It’s a Picasso to me, pal

I read an article recently where the author made the argument that constant praise had a detrimental effect on a child’s capacity to face adversity. Basically, if you’re always being told that you’re awesome (even when you suck), a real challenge will expose your lack of skill and send you running in the other direction. Then again, being told that you suck at continual intervals would have the same chilling effect, so it’s about realistic re-enforcement.

But from the outside perspective of the childless observer, it can really look like us parents are heaping on unnecessary praise. We can get thrilled and excited over even the most meager of scratchwork art or minor cleaning effort. Let me explain why we get so excited. When you have been along for the long and grueling journey from infancy to now, any new skill or ability, no matter how trivial, is a sign that you’re passing the parenthood test. Your kid is getting better at being a human, and they’re able to do something that is totally brand new to them. So the first time they draw a vaguely human shape with the facial features in some kind of proximity to each other, well, that’s the most beautiful picture you’ve ever seen. This week, my little dude read 2 words off of the television screen, with no picture clue to guide him, and I lost my mind. Reading! THAT IS THE REAL DEAL, PEOPLE. We have progress!

And I am in no way advocating a persistent level of “way to go, tiger”. As the task becomes routine and easily achievable, I dial back the praise, as we make the transition from extraordinary to ordinary. But when he does something that I’ve never seen him do before, I am genuinely ecstatic, and my cheering is authentic. On rare occasions, the thrill is more of a terror, like this evening when Max was on the cusp of inserting a key into the electrical socket. Honestly, I thought we had made it past the age where that kind of dangerous shenannigan was possible, but now I realize that with great mental capacity, comes wildly dangerous ideas. As I write this, I am dredging up a memory from my own childhood, of being drawn to the wall socket and wanting to do the exact same thing. I must not have, or else I would have an electrocution story (unless the shock wiped my memory clean). I do remember successfully pouring water on a lit, incandescent lightbulb, and being puzzled at the result. Man, kids can be dumb.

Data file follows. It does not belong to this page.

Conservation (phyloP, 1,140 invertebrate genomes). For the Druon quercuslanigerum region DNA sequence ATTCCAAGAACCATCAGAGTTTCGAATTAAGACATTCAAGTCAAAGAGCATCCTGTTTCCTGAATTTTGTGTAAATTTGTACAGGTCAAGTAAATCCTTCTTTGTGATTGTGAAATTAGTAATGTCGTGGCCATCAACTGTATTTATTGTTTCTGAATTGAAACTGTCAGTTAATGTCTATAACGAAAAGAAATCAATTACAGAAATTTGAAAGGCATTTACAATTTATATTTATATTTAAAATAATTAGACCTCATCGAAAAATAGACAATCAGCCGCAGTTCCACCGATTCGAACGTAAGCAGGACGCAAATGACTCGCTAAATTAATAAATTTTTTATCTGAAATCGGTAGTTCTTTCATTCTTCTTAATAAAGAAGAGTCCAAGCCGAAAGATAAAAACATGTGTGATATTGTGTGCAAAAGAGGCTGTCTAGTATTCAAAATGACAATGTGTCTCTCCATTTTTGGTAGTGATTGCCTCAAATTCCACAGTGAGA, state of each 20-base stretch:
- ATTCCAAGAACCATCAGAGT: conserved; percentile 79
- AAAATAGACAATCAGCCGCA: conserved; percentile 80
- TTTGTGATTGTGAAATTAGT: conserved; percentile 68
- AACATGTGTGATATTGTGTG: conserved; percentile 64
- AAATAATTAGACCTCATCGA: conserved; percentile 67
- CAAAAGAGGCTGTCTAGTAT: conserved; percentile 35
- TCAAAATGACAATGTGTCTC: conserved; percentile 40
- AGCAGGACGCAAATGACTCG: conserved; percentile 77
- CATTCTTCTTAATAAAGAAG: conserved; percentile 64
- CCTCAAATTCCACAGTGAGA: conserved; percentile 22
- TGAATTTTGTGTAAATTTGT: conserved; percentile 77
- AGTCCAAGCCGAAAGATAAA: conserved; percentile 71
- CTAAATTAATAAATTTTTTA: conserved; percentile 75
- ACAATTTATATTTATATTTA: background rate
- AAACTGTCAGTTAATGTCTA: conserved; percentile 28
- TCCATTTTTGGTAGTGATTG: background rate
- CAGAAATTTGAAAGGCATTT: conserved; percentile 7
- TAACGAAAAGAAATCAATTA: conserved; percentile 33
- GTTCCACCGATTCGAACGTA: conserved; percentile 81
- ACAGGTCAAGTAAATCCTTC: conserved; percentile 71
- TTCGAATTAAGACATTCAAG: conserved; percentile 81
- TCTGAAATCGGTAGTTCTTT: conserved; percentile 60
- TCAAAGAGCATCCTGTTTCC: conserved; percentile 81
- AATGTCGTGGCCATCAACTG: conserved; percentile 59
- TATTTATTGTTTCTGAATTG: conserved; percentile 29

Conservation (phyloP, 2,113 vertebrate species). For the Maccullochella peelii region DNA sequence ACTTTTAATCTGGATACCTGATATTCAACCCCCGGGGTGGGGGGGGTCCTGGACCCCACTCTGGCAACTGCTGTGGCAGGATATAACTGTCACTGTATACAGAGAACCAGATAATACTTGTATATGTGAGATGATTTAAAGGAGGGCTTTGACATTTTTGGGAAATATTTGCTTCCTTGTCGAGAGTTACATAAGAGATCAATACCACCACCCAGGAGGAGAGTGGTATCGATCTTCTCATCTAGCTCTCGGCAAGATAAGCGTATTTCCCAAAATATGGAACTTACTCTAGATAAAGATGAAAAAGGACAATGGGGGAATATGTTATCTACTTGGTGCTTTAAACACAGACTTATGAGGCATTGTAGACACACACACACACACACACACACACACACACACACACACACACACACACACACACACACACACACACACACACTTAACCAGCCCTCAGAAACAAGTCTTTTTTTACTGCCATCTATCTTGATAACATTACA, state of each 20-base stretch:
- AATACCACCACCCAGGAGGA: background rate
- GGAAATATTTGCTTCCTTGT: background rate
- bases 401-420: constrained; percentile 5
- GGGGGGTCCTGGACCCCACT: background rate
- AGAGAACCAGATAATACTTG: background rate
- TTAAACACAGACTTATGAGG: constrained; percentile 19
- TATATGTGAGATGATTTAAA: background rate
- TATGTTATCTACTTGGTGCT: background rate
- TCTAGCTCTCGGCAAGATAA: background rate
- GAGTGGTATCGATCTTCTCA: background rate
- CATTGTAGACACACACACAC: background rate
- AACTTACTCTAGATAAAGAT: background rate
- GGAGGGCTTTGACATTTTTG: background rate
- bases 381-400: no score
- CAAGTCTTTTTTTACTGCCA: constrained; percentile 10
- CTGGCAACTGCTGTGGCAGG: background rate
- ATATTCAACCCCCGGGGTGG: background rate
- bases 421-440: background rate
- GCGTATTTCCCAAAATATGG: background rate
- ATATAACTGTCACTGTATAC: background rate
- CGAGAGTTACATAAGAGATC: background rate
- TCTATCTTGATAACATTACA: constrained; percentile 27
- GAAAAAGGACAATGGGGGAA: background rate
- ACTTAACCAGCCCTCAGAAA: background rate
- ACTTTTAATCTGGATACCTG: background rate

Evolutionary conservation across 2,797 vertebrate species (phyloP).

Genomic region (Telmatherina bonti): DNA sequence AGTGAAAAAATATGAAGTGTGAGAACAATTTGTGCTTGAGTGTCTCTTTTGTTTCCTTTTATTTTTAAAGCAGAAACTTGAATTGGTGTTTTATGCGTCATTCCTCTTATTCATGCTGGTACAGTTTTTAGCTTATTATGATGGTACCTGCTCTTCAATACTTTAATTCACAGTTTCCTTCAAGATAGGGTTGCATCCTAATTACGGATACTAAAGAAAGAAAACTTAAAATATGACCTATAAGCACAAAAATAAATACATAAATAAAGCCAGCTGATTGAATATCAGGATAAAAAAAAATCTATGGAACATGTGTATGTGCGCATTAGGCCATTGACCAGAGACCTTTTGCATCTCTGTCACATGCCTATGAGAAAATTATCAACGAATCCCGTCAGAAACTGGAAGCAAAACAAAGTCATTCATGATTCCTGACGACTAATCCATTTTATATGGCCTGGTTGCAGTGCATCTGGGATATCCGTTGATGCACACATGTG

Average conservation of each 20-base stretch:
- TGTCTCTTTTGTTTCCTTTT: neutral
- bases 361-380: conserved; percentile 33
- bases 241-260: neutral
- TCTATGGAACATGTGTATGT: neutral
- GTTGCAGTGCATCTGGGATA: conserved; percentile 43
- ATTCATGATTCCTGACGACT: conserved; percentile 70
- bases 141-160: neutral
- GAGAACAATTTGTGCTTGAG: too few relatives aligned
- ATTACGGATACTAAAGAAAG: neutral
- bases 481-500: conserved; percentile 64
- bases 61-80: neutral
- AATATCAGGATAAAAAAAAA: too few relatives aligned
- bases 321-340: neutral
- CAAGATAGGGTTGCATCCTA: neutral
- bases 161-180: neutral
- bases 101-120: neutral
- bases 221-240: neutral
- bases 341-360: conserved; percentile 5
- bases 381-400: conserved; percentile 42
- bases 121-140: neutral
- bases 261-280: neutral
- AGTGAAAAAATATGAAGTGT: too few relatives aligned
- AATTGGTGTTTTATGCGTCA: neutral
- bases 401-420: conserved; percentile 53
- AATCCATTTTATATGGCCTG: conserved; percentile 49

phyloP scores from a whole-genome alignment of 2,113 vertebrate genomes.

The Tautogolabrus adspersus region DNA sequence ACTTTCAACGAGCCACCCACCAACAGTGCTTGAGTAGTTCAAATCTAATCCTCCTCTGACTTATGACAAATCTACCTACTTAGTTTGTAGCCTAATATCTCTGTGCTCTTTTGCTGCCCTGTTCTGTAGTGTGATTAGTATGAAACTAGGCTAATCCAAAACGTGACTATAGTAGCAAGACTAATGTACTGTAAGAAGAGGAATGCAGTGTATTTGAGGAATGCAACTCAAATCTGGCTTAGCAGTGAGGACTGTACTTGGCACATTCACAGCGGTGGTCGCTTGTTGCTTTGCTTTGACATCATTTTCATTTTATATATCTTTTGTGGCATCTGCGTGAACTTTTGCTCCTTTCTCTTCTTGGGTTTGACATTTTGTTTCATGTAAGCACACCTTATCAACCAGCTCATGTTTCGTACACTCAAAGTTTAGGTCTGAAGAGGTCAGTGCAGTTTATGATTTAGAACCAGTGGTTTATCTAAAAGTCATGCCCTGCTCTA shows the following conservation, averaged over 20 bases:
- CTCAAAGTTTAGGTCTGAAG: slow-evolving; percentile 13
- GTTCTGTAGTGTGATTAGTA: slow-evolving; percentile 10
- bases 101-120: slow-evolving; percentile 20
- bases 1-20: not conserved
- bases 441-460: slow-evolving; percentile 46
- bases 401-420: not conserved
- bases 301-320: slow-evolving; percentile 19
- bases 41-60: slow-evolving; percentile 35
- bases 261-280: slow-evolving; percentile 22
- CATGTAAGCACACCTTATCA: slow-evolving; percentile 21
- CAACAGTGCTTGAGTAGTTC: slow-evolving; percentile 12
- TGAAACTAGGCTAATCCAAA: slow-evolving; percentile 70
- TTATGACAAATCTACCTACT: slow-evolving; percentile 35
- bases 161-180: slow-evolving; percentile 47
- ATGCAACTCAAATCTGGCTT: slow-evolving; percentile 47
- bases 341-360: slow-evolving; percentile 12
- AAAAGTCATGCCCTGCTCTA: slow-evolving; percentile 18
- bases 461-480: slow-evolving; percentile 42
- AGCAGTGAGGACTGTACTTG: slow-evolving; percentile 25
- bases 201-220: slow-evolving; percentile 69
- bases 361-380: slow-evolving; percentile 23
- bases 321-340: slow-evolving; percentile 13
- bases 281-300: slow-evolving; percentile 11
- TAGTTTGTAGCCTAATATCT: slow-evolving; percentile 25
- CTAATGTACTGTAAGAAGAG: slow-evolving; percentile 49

Published by Chris

I'm an author, freelance writer, dad, and civic busybody living in London, Ontario

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